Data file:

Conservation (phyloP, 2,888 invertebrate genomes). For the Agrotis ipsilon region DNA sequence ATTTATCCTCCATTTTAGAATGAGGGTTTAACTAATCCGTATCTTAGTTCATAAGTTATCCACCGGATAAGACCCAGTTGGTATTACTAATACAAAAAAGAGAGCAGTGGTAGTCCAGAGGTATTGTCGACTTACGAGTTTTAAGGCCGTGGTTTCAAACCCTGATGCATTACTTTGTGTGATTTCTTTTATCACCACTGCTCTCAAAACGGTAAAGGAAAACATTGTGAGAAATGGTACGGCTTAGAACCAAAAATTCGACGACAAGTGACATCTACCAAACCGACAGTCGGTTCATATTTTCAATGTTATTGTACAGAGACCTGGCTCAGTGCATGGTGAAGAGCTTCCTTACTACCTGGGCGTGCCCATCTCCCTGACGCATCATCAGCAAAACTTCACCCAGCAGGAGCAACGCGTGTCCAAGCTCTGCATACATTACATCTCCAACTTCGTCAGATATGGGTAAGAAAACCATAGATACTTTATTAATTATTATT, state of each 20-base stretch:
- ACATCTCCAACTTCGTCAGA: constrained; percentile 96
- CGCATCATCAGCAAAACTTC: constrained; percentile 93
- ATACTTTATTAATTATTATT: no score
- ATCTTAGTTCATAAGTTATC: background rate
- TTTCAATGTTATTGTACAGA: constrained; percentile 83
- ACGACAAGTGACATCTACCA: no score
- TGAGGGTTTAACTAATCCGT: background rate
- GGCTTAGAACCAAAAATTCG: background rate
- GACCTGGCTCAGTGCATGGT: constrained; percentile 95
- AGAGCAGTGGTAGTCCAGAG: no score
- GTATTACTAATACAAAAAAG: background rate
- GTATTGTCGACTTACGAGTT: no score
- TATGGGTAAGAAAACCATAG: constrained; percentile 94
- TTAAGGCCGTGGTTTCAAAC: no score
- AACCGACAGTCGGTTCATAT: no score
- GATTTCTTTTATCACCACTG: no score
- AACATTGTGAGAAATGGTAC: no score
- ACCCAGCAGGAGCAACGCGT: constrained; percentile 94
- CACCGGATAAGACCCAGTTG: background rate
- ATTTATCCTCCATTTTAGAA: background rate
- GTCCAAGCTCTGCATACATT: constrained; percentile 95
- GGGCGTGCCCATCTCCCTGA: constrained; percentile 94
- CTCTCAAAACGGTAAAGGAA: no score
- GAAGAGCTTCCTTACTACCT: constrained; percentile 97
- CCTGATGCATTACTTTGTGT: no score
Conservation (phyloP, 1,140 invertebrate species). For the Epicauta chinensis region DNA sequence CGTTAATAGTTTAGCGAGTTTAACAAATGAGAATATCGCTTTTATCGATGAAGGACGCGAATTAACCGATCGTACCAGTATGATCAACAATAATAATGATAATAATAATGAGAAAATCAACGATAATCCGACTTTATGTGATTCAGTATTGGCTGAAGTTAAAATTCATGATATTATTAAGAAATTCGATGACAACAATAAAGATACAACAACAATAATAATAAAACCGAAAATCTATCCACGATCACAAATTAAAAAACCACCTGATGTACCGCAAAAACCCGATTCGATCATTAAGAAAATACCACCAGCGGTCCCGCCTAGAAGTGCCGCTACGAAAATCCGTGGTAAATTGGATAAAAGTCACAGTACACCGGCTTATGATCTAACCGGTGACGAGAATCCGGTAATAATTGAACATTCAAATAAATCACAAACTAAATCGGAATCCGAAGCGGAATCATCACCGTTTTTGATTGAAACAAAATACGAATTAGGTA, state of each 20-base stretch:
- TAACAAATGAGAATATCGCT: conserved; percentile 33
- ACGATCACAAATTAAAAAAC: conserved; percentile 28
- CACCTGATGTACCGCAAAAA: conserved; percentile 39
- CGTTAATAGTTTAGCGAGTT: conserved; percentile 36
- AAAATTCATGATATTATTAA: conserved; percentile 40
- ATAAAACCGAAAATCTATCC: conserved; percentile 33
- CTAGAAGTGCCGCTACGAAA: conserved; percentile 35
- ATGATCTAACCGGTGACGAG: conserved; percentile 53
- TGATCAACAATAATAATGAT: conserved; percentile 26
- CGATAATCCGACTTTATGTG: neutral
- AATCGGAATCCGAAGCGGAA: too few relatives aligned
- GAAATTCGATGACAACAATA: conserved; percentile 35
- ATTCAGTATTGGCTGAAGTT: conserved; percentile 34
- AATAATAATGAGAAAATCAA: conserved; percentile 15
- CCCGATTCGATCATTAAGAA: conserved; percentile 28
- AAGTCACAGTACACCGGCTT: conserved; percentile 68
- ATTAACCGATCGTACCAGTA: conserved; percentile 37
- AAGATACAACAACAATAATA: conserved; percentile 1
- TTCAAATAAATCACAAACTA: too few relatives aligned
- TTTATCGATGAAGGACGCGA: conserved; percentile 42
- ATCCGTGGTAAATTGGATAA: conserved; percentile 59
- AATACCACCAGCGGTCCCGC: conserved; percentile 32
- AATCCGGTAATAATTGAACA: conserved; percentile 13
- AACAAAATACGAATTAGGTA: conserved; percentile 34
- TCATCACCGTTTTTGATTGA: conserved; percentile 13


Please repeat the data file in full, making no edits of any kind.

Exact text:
Conservation (phyloP, 2,888 invertebrate genomes). For the Agrotis ipsilon region DNA sequence ATTTATCCTCCATTTTAGAATGAGGGTTTAACTAATCCGTATCTTAGTTCATAAGTTATCCACCGGATAAGACCCAGTTGGTATTACTAATACAAAAAAGAGAGCAGTGGTAGTCCAGAGGTATTGTCGACTTACGAGTTTTAAGGCCGTGGTTTCAAACCCTGATGCATTACTTTGTGTGATTTCTTTTATCACCACTGCTCTCAAAACGGTAAAGGAAAACATTGTGAGAAATGGTACGGCTTAGAACCAAAAATTCGACGACAAGTGACATCTACCAAACCGACAGTCGGTTCATATTTTCAATGTTATTGTACAGAGACCTGGCTCAGTGCATGGTGAAGAGCTTCCTTACTACCTGGGCGTGCCCATCTCCCTGACGCATCATCAGCAAAACTTCACCCAGCAGGAGCAACGCGTGTCCAAGCTCTGCATACATTACATCTCCAACTTCGTCAGATATGGGTAAGAAAACCATAGATACTTTATTAATTATTATT, state of each 20-base stretch:
- ACATCTCCAACTTCGTCAGA: constrained; percentile 96
- CGCATCATCAGCAAAACTTC: constrained; percentile 93
- ATACTTTATTAATTATTATT: no score
- ATCTTAGTTCATAAGTTATC: background rate
- TTTCAATGTTATTGTACAGA: constrained; percentile 83
- ACGACAAGTGACATCTACCA: no score
- TGAGGGTTTAACTAATCCGT: background rate
- GGCTTAGAACCAAAAATTCG: background rate
- GACCTGGCTCAGTGCATGGT: constrained; percentile 95
- AGAGCAGTGGTAGTCCAGAG: no score
- GTATTACTAATACAAAAAAG: background rate
- GTATTGTCGACTTACGAGTT: no score
- TATGGGTAAGAAAACCATAG: constrained; percentile 94
- TTAAGGCCGTGGTTTCAAAC: no score
- AACCGACAGTCGGTTCATAT: no score
- GATTTCTTTTATCACCACTG: no score
- AACATTGTGAGAAATGGTAC: no score
- ACCCAGCAGGAGCAACGCGT: constrained; percentile 94
- CACCGGATAAGACCCAGTTG: background rate
- ATTTATCCTCCATTTTAGAA: background rate
- GTCCAAGCTCTGCATACATT: constrained; percentile 95
- GGGCGTGCCCATCTCCCTGA: constrained; percentile 94
- CTCTCAAAACGGTAAAGGAA: no score
- GAAGAGCTTCCTTACTACCT: constrained; percentile 97
- CCTGATGCATTACTTTGTGT: no score
Conservation (phyloP, 1,140 invertebrate species). For the Epicauta chinensis region DNA sequence CGTTAATAGTTTAGCGAGTTTAACAAATGAGAATATCGCTTTTATCGATGAAGGACGCGAATTAACCGATCGTACCAGTATGATCAACAATAATAATGATAATAATAATGAGAAAATCAACGATAATCCGACTTTATGTGATTCAGTATTGGCTGAAGTTAAAATTCATGATATTATTAAGAAATTCGATGACAACAATAAAGATACAACAACAATAATAATAAAACCGAAAATCTATCCACGATCACAAATTAAAAAACCACCTGATGTACCGCAAAAACCCGATTCGATCATTAAGAAAATACCACCAGCGGTCCCGCCTAGAAGTGCCGCTACGAAAATCCGTGGTAAATTGGATAAAAGTCACAGTACACCGGCTTATGATCTAACCGGTGACGAGAATCCGGTAATAATTGAACATTCAAATAAATCACAAACTAAATCGGAATCCGAAGCGGAATCATCACCGTTTTTGATTGAAACAAAATACGAATTAGGTA, state of each 20-base stretch:
- TAACAAATGAGAATATCGCT: conserved; percentile 33
- ACGATCACAAATTAAAAAAC: conserved; percentile 28
- CACCTGATGTACCGCAAAAA: conserved; percentile 39
- CGTTAATAGTTTAGCGAGTT: conserved; percentile 36
- AAAATTCATGATATTATTAA: conserved; percentile 40
- ATAAAACCGAAAATCTATCC: conserved; percentile 33
- CTAGAAGTGCCGCTACGAAA: conserved; percentile 35
- ATGATCTAACCGGTGACGAG: conserved; percentile 53
- TGATCAACAATAATAATGAT: conserved; percentile 26
- CGATAATCCGACTTTATGTG: neutral
- AATCGGAATCCGAAGCGGAA: too few relatives aligned
- GAAATTCGATGACAACAATA: conserved; percentile 35
- ATTCAGTATTGGCTGAAGTT: conserved; percentile 34
- AATAATAATGAGAAAATCAA: conserved; percentile 15
- CCCGATTCGATCATTAAGAA: conserved; percentile 28
- AAGTCACAGTACACCGGCTT: conserved; percentile 68
- ATTAACCGATCGTACCAGTA: conserved; percentile 37
- AAGATACAACAACAATAATA: conserved; percentile 1
- TTCAAATAAATCACAAACTA: too few relatives aligned
- TTTATCGATGAAGGACGCGA: conserved; percentile 42
- ATCCGTGGTAAATTGGATAA: conserved; percentile 59
- AATACCACCAGCGGTCCCGC: conserved; percentile 32
- AATCCGGTAATAATTGAACA: conserved; percentile 13
- AACAAAATACGAATTAGGTA: conserved; percentile 34
- TCATCACCGTTTTTGATTGA: conserved; percentile 13